Seasonings - spices, oils and vinegars - are one of the most clutter prone areas in the kitchen. Without regular maintenance, they tend to become an unruly mob raising anarchy in the kitchen.
We buy more when we’re low, but rarely empty the original container or mix it with the new. Small spices and jars tend to get pushed to the back of a cabinet or drawer. As the area becomes more crammed, you’re not even sure what you have so you end up buying duplicates. And while you may have started out with an organized spice rack storage system, the need to just stuff them where ever they fit has left you with an overflowing mess. I’ve seen it in many homes and I’ve done it myself.
If your seasonings are stressing you out, follow these simple steps to declutter & organize your spice rack:
Pull all the seasonings out & wipe down the cabinet / drawer / rack. You may also need to wipe down messier items such as oil bottles.
Check the expiration dates on everything & dump the expired - even if it hasn’t been opened. Expired spices generally won’t make you sick, but they do loose their flavor, especially in climates areas, like Dubai, where the moisture tends to turn ground spices into a stale, solid block.
Combine duplicate seasonings where possible. Tip: use a butter knife to CAREFULLY pry those pesky plastic lids off spice containers.
As you return the seasonings to their storage area, group them by type or use, for example: spicy seasonings & peppers (cayenne, chili, black pepper, etc.), salts, herbs, grill flavors (steak, rubs, etc.), oils & vinegars, and so on... this basic organizing principle ensures you always know where to find what you're looking for.
Bonus: Swap seasonings into to coordinating, reusable containers. They look great & buying in bulk is more eco-friendly. If you don't want to take the time to print sticker labels, you can use either a paint marker directly on the jar, or piece of scotch tape & a sharpie to note the spice name and expiration date.
What to do with the removals?
Because we're all about sustainability here at The Savvy Space, I've collected a few ideas for upcycling your old spice containers and repurpose the seasonings themselves.
However, please proceed with caution. Spices are generally used in small amounts and as you increase the "dosage", the potential for allergic reactions increases as well. (Remember the cinnamon challenge?) so be sure to research any seasonings you plan to use. You can check for allergy risks and other potential injuries using the Household Products Database, Keeping in mind that food allergies don't always translate to skin allergies and vice versa. Moreover, long-term contact is a different situation than consumption, so it's best to ensure the spices won't cause issues if they stick around for a while.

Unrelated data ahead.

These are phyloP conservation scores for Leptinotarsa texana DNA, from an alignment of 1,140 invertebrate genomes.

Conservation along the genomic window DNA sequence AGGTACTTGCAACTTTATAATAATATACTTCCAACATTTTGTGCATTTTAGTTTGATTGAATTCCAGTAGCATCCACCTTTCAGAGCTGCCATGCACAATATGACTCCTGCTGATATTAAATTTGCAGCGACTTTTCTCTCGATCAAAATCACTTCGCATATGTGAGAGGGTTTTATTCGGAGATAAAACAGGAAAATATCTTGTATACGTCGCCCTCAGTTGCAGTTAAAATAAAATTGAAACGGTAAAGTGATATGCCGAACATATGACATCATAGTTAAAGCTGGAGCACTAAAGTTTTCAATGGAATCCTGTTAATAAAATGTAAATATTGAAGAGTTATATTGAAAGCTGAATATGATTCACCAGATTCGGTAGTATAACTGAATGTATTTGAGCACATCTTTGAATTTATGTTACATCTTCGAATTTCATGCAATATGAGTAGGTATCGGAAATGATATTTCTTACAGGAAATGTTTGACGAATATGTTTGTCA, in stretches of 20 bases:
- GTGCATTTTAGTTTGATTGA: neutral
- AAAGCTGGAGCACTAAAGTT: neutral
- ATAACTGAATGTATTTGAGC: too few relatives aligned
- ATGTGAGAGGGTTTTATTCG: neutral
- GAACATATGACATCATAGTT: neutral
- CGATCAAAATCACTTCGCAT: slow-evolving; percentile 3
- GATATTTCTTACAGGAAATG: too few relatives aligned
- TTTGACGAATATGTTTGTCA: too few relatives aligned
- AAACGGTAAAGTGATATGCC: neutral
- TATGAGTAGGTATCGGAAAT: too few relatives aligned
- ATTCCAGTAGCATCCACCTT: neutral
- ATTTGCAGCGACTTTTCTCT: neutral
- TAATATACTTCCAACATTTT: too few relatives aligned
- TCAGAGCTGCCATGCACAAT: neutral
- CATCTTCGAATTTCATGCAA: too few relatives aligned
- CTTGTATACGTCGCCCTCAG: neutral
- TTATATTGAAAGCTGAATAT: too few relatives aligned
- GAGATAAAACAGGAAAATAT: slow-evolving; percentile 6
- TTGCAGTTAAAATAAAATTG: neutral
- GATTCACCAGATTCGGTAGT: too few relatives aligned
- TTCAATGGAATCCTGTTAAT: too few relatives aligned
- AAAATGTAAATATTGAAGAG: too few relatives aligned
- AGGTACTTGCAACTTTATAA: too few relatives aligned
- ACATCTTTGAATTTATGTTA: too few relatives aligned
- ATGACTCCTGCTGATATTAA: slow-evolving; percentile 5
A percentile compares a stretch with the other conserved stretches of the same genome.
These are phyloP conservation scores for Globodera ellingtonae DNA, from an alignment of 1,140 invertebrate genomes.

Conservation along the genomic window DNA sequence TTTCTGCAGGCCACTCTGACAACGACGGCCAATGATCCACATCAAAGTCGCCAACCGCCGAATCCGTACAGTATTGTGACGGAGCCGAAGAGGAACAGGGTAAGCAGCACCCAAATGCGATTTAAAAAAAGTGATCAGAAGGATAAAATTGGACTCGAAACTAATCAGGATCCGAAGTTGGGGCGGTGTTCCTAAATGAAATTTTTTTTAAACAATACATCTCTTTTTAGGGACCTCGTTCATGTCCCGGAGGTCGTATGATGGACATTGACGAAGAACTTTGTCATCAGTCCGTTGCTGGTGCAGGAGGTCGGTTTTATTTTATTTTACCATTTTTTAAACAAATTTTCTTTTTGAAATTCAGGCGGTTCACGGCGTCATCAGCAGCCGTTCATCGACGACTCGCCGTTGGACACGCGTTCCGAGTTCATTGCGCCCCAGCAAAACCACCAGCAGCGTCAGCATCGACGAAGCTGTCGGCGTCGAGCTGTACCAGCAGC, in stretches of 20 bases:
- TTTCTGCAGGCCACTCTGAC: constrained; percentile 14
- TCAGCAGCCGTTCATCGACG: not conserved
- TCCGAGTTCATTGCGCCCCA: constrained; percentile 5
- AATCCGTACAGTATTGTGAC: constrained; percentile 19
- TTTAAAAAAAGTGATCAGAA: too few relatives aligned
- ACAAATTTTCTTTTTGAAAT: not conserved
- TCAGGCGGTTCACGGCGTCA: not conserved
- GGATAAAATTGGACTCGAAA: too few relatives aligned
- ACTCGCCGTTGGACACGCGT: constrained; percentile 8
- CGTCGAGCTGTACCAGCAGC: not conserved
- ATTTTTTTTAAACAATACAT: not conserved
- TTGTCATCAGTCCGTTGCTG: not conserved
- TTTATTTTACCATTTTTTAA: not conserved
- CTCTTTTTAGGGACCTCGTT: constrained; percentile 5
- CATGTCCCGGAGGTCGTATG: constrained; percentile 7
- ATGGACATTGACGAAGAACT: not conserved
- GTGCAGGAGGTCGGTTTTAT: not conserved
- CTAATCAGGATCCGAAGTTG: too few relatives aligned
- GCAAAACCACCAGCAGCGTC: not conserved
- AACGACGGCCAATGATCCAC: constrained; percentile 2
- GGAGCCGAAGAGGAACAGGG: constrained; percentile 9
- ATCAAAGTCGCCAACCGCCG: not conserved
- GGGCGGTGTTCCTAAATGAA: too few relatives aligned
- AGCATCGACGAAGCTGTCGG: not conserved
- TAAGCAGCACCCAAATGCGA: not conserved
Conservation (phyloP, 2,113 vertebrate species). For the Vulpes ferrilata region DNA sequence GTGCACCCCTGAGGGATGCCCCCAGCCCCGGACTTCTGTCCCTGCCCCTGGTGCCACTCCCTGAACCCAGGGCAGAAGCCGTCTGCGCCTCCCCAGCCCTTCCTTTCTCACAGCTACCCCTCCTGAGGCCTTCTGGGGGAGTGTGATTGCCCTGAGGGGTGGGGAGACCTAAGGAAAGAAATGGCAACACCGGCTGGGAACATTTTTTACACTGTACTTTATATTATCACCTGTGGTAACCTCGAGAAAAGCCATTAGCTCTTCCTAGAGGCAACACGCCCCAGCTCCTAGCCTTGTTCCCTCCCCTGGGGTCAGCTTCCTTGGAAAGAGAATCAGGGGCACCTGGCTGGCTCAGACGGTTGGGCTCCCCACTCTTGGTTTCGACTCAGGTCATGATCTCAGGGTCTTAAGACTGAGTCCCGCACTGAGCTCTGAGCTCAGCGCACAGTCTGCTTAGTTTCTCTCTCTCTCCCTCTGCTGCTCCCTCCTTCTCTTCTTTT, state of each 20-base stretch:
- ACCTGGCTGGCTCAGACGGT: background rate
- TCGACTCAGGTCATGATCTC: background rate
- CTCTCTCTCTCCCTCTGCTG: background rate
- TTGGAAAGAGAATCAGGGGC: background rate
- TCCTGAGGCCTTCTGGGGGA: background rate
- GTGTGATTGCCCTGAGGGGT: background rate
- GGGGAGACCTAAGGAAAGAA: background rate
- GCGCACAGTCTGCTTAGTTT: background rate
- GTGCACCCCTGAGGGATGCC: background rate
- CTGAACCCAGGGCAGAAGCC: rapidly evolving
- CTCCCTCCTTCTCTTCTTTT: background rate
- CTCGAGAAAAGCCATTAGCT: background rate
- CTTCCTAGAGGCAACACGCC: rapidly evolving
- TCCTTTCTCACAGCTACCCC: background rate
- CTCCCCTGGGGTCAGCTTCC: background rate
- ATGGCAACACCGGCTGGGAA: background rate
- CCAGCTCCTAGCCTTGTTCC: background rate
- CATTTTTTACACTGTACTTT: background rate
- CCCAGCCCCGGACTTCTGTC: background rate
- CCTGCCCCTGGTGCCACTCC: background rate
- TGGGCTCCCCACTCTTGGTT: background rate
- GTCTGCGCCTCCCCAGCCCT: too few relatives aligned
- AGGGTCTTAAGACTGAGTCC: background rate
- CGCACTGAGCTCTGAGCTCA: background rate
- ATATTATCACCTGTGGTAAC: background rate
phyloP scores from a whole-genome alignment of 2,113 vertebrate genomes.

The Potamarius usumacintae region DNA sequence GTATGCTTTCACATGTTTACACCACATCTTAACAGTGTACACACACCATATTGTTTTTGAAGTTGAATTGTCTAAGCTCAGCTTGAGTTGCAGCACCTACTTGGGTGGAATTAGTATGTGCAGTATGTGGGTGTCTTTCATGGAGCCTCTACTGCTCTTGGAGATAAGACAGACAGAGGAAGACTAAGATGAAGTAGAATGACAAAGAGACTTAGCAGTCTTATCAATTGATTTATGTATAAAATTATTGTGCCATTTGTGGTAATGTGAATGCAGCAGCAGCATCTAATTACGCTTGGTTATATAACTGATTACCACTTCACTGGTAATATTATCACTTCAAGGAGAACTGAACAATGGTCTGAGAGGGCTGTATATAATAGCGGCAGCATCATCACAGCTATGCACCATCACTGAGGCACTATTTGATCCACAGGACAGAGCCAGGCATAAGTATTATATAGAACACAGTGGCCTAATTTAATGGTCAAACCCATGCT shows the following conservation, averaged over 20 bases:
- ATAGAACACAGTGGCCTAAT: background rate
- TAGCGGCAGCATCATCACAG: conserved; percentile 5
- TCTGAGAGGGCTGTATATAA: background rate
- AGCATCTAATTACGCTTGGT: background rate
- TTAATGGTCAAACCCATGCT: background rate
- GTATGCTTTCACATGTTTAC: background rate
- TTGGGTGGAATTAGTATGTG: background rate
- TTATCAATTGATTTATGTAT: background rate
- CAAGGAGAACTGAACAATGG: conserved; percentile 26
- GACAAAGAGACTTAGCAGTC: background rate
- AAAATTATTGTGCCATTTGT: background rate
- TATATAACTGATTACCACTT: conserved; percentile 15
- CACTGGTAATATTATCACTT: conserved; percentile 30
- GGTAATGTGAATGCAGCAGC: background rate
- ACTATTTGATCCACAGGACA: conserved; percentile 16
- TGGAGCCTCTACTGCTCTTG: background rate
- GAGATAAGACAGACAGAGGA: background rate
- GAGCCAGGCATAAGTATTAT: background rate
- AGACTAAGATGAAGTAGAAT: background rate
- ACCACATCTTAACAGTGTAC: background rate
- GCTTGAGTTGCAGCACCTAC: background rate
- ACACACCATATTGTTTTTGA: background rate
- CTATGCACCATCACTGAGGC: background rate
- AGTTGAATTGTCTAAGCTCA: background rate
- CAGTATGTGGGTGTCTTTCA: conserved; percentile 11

Kids crafts: Vibrantly colored spices were the original color agents for many paints. Save the trip to the craft store and keep the kids entertained with this homemade, eco-friendly spice paint recipe from Popular Science: Mix together one cup of flour, 1.25 cups of cold water, and a tablespoon of neutral oil until it's thick enough to paint with. Divvy it up into as many containers as you like and then mix in different colorful spices such as cayenne, tumeric, cinnamon & thyme.
Combat odors: Spices such as coriander, sage, thyme, oregano and cinnamon can be used as natural deodorizers for musty areas around the home. Collect them in small fabric satchels along with a little baking soda and place them in clothing storage bags, stinky shoes and gym bags or hang them from top of the laundry hamper to help tame odors until your next load of wash.
Revamp homemade vinegar cleaning products: Love the natural and effective disinfectant properties of vinegar cleaners, but not crazy about the pungent smell? Try adding seasonings such as cinnamon, cloves, eucalyptus and various herbs to create a more pleasant aroma. According LiveSimply, three ingredients is all you need: Mix together 1 part distilled white vinegar, 1 part vodka & 2-3 cups of herbs or spices, shake well & wait 14 days for a better smelling, all natural cleaner. View recipe details here.
Banish pests: Keep out pesky critters, try sprinkling spicy peppers such as cayenne or chili in the top soil. Check out this garlic & hot pepper pest spray from Wellness Mama or try one of her all natural bug spray recipes. Apply a generous amount if using expired spices as they are likely less potent. And if ants are your problem, a bit of black pepper will stop ants in their tracks as they are repelled by the smell.
Single-serve snacks: old containers make the perfect "to-go" package for bulk foods, like trail mix, you can easily fit into lunch boxes, briefcases or tote bags.
Baking assist: keep your flour canister pure by filling an old jar with flour and use it to sprinkle in on the cutting board the next time you're baking something needs rolling out. Fill another will powered sugar for an easier way to "dust" sweets.
Beach bestie: keep a jar filled with baby powder in your beach bag for an easy way of getting sticky sand off your feet.
Craft container: Empty spice containers are the perfect size to hold any small craft item from such as pins, clips, beads and needles. Or with a few rocks or a bit of rice in the bottom to weigh them down, old jars can be used to hold paint brushes and messy popsicle sticks while crafting.